Roseville welcomes Waratahs for Power to Play presentation

For the second year running, AGL – in partnership with the NSW Waratahs – helped local rugby union clubs bring in dollars for much-needed equipment.

5 min read
On a breezy autumn evening at Roseville Juniors Rugby Club, kids were tackling, dogs were bounding and parents were sizzling sausages. The sense of community was palpable with grassroots rugby being at its most vibrant.

The reason for all the action? Roseville Juniors were scoring a $3,000 cheque for outperforming 360-odd clubs in AGL’s Power to Play fundraising program in 2016, an initiative that brought much-needed funds to rugby union clubs across New South Wales.

There to run a series of training drills for over 70 ecstatic juniors from Roseville teams were NSW Waratahs stars Michael Wells and Andrew Kellaway.

And for the soon-to-be 24-year-old back-rower Wells, it was somewhat of a homecoming. Now a much-beloved figure around these parts of North Sydney, Roseville Juniors is where Wells’ star first began to rise – so he knows more than anyone just how important supporting grassroots rugby is for the future of the game.

(Please note AGL’s Power to Play fundraising program has now closed).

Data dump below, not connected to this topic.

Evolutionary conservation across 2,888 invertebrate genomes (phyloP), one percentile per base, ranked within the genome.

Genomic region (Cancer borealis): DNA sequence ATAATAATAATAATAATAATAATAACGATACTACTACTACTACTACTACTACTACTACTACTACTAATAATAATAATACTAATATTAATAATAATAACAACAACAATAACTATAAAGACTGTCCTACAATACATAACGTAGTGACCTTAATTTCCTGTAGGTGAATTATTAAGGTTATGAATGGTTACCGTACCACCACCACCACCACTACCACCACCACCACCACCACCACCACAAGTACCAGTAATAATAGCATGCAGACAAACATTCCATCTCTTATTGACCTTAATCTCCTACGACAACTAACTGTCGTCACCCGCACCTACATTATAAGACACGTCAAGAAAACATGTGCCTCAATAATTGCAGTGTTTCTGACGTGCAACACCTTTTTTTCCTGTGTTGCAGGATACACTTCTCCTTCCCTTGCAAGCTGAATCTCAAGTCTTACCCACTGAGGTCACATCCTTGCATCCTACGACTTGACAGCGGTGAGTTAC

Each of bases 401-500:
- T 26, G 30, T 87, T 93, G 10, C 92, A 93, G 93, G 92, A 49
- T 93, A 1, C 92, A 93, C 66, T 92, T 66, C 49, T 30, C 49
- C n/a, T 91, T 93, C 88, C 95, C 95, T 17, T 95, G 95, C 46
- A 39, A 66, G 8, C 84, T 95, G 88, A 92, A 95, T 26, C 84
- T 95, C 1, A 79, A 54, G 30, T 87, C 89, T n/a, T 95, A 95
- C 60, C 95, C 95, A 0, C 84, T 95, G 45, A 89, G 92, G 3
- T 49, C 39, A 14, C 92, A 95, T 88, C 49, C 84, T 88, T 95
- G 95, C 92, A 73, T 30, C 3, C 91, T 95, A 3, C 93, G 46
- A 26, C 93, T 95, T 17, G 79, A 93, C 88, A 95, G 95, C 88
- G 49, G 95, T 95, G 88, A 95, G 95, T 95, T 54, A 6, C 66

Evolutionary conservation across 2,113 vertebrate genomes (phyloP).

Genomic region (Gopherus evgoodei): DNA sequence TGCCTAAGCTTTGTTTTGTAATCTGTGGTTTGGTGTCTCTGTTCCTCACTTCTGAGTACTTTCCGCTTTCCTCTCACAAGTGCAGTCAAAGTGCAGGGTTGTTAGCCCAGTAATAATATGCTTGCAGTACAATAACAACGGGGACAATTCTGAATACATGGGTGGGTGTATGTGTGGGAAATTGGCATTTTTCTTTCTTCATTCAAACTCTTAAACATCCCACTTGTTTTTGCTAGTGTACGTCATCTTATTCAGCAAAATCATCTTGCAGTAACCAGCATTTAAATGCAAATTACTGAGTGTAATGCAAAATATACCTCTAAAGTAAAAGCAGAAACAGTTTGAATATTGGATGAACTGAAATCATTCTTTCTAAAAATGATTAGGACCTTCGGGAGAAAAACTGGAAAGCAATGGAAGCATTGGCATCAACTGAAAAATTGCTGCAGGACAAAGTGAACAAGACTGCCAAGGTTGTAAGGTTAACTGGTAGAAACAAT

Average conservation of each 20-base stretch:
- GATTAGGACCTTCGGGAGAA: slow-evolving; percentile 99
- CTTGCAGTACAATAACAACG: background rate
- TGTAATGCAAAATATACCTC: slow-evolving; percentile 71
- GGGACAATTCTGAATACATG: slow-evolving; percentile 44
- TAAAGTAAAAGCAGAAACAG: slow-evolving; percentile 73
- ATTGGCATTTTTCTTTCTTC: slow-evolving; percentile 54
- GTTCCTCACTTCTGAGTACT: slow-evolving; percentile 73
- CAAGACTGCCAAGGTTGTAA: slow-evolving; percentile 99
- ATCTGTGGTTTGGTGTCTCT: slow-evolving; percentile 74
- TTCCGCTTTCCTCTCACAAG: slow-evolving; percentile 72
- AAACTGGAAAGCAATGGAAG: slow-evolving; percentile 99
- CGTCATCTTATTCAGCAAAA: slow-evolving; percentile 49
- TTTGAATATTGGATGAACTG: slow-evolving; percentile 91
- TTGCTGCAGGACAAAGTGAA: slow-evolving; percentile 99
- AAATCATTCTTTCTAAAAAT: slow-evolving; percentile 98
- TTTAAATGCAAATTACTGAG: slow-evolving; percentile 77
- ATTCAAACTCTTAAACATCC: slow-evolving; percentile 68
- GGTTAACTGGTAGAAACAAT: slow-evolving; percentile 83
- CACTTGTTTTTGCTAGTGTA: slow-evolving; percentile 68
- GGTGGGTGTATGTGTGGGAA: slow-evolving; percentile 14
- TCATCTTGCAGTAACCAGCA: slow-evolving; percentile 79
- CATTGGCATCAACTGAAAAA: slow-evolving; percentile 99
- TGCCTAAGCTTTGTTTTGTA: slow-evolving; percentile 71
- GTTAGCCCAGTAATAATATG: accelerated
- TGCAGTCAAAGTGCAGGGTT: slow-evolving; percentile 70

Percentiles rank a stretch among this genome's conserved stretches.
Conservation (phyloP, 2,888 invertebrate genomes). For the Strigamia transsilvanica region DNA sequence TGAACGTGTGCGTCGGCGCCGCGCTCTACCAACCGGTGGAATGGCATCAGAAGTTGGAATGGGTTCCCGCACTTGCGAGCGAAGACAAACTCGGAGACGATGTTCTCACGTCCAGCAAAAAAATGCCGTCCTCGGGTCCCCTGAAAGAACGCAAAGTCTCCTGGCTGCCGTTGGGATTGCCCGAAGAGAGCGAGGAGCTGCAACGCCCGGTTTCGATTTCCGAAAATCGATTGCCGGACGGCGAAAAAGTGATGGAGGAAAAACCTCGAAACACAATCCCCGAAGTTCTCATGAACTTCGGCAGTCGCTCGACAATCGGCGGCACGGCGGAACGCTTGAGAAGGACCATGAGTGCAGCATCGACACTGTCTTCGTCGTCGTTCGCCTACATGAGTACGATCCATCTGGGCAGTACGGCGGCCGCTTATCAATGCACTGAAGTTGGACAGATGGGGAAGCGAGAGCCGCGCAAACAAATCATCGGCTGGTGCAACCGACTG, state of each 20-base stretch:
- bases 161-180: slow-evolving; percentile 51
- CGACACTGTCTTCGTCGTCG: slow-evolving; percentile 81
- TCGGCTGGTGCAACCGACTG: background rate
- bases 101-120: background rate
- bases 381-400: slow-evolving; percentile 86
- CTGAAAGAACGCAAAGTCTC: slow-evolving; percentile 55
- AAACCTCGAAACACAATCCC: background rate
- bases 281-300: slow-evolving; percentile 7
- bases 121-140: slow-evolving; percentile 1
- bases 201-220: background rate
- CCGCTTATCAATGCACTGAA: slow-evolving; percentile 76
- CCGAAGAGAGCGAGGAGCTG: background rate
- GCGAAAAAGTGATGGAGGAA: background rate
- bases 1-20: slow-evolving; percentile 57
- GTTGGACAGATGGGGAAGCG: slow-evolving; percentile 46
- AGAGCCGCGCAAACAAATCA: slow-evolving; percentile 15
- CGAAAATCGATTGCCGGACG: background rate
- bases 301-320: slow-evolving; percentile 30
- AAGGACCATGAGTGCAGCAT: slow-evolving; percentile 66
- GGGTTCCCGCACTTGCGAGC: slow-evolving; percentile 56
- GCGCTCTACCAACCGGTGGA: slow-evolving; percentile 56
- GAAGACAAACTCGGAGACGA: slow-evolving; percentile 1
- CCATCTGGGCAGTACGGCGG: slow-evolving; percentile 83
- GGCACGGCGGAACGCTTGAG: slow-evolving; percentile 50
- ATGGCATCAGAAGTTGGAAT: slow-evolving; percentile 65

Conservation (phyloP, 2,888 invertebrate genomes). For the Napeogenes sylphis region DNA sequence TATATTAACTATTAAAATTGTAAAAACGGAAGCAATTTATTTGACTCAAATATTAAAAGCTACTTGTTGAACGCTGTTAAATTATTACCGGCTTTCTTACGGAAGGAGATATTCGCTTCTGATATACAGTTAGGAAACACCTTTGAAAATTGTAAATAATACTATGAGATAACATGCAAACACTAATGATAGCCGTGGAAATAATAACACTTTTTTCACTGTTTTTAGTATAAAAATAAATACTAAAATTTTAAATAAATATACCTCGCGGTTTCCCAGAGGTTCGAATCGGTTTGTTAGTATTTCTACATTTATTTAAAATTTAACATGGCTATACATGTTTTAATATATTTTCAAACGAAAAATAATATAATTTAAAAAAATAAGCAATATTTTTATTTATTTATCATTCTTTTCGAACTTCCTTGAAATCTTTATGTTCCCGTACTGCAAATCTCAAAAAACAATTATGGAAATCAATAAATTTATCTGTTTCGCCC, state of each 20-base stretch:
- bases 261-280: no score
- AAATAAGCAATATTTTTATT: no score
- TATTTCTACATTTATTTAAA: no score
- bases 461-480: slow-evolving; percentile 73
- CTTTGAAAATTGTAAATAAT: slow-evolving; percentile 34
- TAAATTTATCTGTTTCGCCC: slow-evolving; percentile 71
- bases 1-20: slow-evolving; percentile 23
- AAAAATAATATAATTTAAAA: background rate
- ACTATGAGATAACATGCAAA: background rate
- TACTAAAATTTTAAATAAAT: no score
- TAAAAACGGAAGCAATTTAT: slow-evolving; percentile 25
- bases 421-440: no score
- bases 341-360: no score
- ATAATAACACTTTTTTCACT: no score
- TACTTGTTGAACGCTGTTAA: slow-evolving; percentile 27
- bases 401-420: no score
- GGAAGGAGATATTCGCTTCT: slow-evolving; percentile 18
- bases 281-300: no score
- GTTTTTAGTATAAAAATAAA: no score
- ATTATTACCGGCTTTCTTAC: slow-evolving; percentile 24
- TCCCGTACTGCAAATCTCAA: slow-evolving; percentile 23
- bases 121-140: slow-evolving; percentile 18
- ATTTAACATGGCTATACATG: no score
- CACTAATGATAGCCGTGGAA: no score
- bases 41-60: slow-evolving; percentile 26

“It’s good that AGL is helping the juniors with the cheque for rugby equipment, and it might help a few of the players go on to play at higher levels – even the Waratahs,” said Wells, who has played for the Australia under-20s and Australia Sevens.

“It’s really exciting getting $3000 from AGL today,” said Sven Graham, president of Roseville Juniors. “One of the problems for a small club is attracting sponsorship, as that is the main way we purchase jerseys for the boys.

“At this level, it’s not about winning or losing. It’s about the kids really enjoying themselves and their parents enjoying the social side of the rugby club.”

That’s exactly why AGL partnered with NSW Rugby from 2016-17, allowing customers to nominate a club of their choice to receive a donation of up to $150 from AGL. Over $45,000 was donated to grassroots clubs through the program – helping local rugby union clubs bring in dollars for much-needed equipment.

As the training drills wound down, one of Sydney’s typical April storms struck – sending kids, dogs, and parents alike inside the clubhouse to enjoy a barbecue, and to get photographs, balls and headgear signed by Wells and Kellaway.

“It’s fun to be back at the club where it all began for me and to see that the kids are just as passionate to play the game as I was at their age,” said Wells.